PE 5: Test passed.
 PE 6: Test passed.
 PE 3: Test passed.
 PE 1: Test passed.
 PE 4: Test passed.
 PE 2: Test passed.
 PE 7: Test passed.
 PE 11: Test passed.
 PE 10: Test passed.
 PE 9: Test passed.
 PE 8: Test passed.
 PE 0: Test passed.

Application 57916 exit codes: 255
Application 57916 resources: utime ~1s, stime ~2s

9.4 Using the Cray shmem_get Function

This example shows how to use the shmem_get() function to copy a contiguous data object from a different PE to a contiguous data object on the local PE.

One of the following modules is required:

PrgEnv-pgi
PrgEnv-cray
PrgEnv-gnu
PrgEnv-pathscale
PrgEnv-intel

The cray-shmem module is also required.

Note: The Fortran module for Cray SHMEM is not supported. Use the INCLUDE 'mpp/shmem.fh' statement instead.

Source code of Fortran program (shmem_get.f90):

program reduction
include 'mpp/shmem.fh'

real values, sum
common /c/ values
real work

call start_pes(0)
values=my_pe()
call shmem_barrier_all! Synchronize all PEs
sum = 0.0
do i = 0,num_pes()-1
  call shmem_get(work, values, 1, i)   ! Get next value
  sum = sum + work     ! Sum it
enddo

print*, 'PE',my_pe(),' computedsum=',sum

call shmem_barrier_all
call shmem_finalize

end

Compile shmem_get.f90 and create executable shmem_get:

% ftn -o shmem_get shmem_get.f90

Run shmem2:

% aprun -n 6 ./shmem_get
 PE            0  computedsum=    15.00000
 PE            5  computedsum=    15.00000
 PE            4  computedsum=    15.00000
 PE            3  computedsum=    15.00000
 PE            2  computedsum=    15.00000
 PE            1  computedsum=    15.00000
Application 137031 resources: utime ~0s, stime ~0s

9.5 Running Partitioned Global Address Space (PGAS) Applications

To run Unified Parallel C (UPC) or Fortran 2008 coarrays applications, use the Cray C compiler. These are not supported for PGI, GCC, PathScale, or Intel C compilers.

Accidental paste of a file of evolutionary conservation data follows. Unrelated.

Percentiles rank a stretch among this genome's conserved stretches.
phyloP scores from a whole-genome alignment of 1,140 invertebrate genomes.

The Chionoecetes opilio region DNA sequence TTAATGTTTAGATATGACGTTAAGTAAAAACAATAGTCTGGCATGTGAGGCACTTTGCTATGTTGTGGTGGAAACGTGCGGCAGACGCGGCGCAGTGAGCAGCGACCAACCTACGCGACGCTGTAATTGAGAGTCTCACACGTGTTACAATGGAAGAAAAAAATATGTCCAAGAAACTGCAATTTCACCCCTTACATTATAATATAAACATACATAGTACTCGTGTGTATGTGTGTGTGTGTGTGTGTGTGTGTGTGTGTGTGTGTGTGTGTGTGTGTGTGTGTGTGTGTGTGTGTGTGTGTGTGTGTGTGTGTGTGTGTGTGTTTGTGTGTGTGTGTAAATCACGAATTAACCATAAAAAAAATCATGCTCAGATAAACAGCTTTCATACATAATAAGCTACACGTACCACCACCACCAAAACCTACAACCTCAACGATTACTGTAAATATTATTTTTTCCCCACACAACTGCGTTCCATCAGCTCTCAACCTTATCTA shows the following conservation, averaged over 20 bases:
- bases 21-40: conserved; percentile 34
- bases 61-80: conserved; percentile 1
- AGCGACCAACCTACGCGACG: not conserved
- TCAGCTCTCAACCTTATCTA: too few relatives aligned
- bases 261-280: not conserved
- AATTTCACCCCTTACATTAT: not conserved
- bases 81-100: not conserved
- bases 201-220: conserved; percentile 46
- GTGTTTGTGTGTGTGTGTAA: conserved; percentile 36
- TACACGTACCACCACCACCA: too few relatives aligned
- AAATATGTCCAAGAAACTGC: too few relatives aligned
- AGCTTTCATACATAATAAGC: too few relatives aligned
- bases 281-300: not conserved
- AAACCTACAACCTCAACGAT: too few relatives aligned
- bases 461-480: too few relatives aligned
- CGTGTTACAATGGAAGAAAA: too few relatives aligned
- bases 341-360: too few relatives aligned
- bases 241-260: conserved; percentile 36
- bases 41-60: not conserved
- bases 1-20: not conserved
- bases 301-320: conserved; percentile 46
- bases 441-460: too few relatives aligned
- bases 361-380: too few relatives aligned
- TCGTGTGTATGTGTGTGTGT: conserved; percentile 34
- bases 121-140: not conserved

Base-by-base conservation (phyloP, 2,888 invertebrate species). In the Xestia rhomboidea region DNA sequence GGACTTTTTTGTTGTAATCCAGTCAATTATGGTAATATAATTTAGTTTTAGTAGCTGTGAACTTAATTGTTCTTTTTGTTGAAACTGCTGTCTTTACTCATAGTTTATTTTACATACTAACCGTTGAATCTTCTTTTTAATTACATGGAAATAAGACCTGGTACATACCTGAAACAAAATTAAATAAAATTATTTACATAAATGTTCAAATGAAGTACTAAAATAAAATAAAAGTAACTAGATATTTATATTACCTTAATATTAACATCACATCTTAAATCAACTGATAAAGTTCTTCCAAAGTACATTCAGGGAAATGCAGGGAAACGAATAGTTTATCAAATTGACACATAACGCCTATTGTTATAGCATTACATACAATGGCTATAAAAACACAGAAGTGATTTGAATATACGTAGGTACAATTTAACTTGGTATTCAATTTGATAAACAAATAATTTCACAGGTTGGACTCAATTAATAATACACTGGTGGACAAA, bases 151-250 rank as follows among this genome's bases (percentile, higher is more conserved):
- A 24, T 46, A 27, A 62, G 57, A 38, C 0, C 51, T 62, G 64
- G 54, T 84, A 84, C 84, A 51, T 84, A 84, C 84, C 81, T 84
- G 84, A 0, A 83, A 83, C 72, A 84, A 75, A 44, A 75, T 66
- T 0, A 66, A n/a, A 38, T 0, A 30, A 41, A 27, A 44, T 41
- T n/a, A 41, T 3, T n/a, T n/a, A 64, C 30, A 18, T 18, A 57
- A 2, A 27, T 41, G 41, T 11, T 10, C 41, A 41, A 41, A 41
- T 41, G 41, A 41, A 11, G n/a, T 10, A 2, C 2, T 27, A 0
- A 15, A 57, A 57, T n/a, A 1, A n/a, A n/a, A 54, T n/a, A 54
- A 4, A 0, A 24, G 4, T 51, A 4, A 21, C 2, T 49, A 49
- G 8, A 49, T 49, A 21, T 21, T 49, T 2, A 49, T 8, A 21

This example shows how to compile and run a Cray C program that includes Unified Parallel C (UPC) functions.

Modules required:

PrgEnv-cray

Check that these additional modules are loaded. These are part of the default modules on the login node loaded with the module Base-opts, but you will encounter an error with PGAS applications with these modules unloaded:

udreg
ugni
dmapp

9.5.1 Running a Unified Parallel C (UPC) Application

The following is the source code of program upc_cray.c:

#include <upc.h>
#include <stdio.h>
int main (int argc, char *argv[])
{
  int i;
  for (i = 0; i < THREADS; ++i)
    {
      upc_barrier;
      if (i == MYTHREAD)
        printf ("Hello world from thread: %d\n", MYTHREAD);
    }
  return 0;
}

Compile upc_cray.c and run executable cray_upc:

% cc -h upc -o upc_cray upc_cray.c
% aprun -n 2 ./upc_cray
Hello world from thread: 0
Hello world from thread: 1
Application 251523 resources: utime ~0s, stime ~0s
Note: You need to include the -h upc option on the cc command line.

9.5.2 Running a Fortran 2008 Application Using Coarrays

The following is the source code of program simple_caf.f90:

program simple_caf
implicit none

integer :: npes,mype,i
real    :: local_array(1000),total
real    :: coarray[*]

mype = this_image()
npes = num_images()

if (npes < 2) then
	print *, "Need at least 2 images to run"
 	stop
end if

do i=1,1000
   local_array(i) = sin(real(mype*i))
end do

coarray = sum(local_array)
sync all

if (mype == 1) then
	total = coarray + coarray[2]
   print *, "Total from images 1 and 2 is ",total
end if

end program simple_caf

Compile simple_caf.f90 and run the executable:

% ftn -hcaf -o simple_caf simple_caf.f90
/opt/cray/xt-asyncpe/3.9.39/bin/ftn: INFO: linux target is being used
% aprun -n2 simple_caf
  Total from images 1 and 2 is  1.71800661
  Application 39512 resources: utime ~0s, stime ~0s

9.6 Running an Acclerated Cray LibSci Routine

The following sample program displays usage of the libsci_acc accelerated libraries to perform LAPACK routines. The program solves a linear system of equations (AX = B) by computing the LU factorization of matrix A in DGETRF and completing the solution in DGETRS. For more information on auto-tuned LibSci GPU routines, see the intro_libsci_acc(3s) man page.

Modules required:

PrgEnv-cray
craype-accel-nvidia35
cray-libsci

Source of the program

#include <stdio.h>
#include <stdlib.h> 
#include <math.h> 
#include <libsci_acc.h> 

int main ( int argc, char **argv ) { 
		double *A, *B; int *ipiv; 
		int n, nrhs, lda, ldb, info; 
		int i, j; 
		
		n = lda = ldb = 5; 
		nrhs = 1; 
		ipiv = (int *)malloc(sizeof(int)*n); 
		B = (double *)malloc(sizeof(double)*n*nrhs);		

		libsci_acc_init(); 
		libsci_acc_HostAlloc( (void **)&A, sizeof(double)*n*n );  
		
		for ( i = 0; i < n; i++ ) { 
			for ( j = 0; j < n; j++ ) { 
				A[i*lda+j] = drand48(); 
			} 
		}  

		for ( i = 0; i < nrhs; i++ ) {